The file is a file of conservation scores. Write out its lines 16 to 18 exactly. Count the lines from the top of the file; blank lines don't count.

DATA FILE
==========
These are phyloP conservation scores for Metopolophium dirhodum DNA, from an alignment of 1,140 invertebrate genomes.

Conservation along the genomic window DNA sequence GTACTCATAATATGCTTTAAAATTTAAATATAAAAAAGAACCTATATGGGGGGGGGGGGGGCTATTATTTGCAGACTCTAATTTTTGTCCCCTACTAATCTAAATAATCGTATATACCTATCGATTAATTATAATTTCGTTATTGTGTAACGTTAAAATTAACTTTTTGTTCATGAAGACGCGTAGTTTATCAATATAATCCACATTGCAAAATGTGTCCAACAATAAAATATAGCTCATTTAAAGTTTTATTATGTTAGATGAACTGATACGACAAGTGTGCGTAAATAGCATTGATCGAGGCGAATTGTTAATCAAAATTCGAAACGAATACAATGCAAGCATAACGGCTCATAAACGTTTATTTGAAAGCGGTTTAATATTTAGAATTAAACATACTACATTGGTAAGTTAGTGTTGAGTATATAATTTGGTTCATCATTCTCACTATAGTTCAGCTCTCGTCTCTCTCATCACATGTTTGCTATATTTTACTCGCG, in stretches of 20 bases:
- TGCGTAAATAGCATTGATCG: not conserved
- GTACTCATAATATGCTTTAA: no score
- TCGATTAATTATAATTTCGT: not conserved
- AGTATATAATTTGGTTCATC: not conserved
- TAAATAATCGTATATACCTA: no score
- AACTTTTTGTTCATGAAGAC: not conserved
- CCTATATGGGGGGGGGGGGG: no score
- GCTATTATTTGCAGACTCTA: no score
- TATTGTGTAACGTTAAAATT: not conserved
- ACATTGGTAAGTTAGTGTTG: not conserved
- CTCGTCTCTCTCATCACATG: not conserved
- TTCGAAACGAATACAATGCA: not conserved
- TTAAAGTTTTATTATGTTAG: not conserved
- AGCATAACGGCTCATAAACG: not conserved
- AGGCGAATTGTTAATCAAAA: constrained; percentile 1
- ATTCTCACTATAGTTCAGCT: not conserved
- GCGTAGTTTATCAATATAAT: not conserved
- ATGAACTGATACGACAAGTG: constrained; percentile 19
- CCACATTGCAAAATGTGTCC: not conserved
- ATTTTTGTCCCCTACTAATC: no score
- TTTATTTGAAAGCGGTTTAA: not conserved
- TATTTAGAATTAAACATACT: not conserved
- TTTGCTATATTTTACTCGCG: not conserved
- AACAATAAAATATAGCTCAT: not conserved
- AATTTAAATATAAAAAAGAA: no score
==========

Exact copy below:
- AGCATAACGGCTCATAAACG: not conserved
- AGGCGAATTGTTAATCAAAA: constrained; percentile 1
- ATTCTCACTATAGTTCAGCT: not conserved